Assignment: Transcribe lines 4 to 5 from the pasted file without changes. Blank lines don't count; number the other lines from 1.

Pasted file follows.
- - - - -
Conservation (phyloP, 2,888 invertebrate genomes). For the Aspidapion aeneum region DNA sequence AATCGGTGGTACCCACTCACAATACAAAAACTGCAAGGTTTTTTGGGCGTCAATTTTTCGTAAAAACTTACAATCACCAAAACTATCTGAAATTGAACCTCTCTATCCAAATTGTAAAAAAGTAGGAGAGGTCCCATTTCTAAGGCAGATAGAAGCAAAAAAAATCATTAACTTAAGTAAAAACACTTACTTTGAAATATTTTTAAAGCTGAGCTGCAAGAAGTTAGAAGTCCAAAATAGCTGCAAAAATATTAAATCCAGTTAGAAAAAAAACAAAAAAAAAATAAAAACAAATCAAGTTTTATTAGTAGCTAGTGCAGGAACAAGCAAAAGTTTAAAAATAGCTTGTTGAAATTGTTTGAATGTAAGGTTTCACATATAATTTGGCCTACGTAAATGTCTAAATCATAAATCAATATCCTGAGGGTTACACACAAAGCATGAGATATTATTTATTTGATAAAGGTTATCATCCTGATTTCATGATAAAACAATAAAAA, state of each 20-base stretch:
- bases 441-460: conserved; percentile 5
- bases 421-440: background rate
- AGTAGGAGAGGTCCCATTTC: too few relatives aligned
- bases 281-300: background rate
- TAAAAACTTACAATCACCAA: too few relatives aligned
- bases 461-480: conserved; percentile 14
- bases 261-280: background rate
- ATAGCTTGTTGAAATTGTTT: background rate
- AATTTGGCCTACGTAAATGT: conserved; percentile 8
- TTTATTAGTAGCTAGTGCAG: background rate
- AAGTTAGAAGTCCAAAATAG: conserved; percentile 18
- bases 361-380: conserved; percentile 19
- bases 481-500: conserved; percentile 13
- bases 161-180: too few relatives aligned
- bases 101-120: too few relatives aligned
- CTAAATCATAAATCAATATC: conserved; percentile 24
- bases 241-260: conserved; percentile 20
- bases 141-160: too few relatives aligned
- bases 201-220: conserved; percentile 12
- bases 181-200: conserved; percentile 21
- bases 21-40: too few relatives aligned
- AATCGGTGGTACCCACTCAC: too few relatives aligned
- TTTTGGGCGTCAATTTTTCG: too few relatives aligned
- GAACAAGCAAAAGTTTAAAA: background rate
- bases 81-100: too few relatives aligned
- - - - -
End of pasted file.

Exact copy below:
- AGTAGGAGAGGTCCCATTTC: too few relatives aligned
- bases 281-300: background rate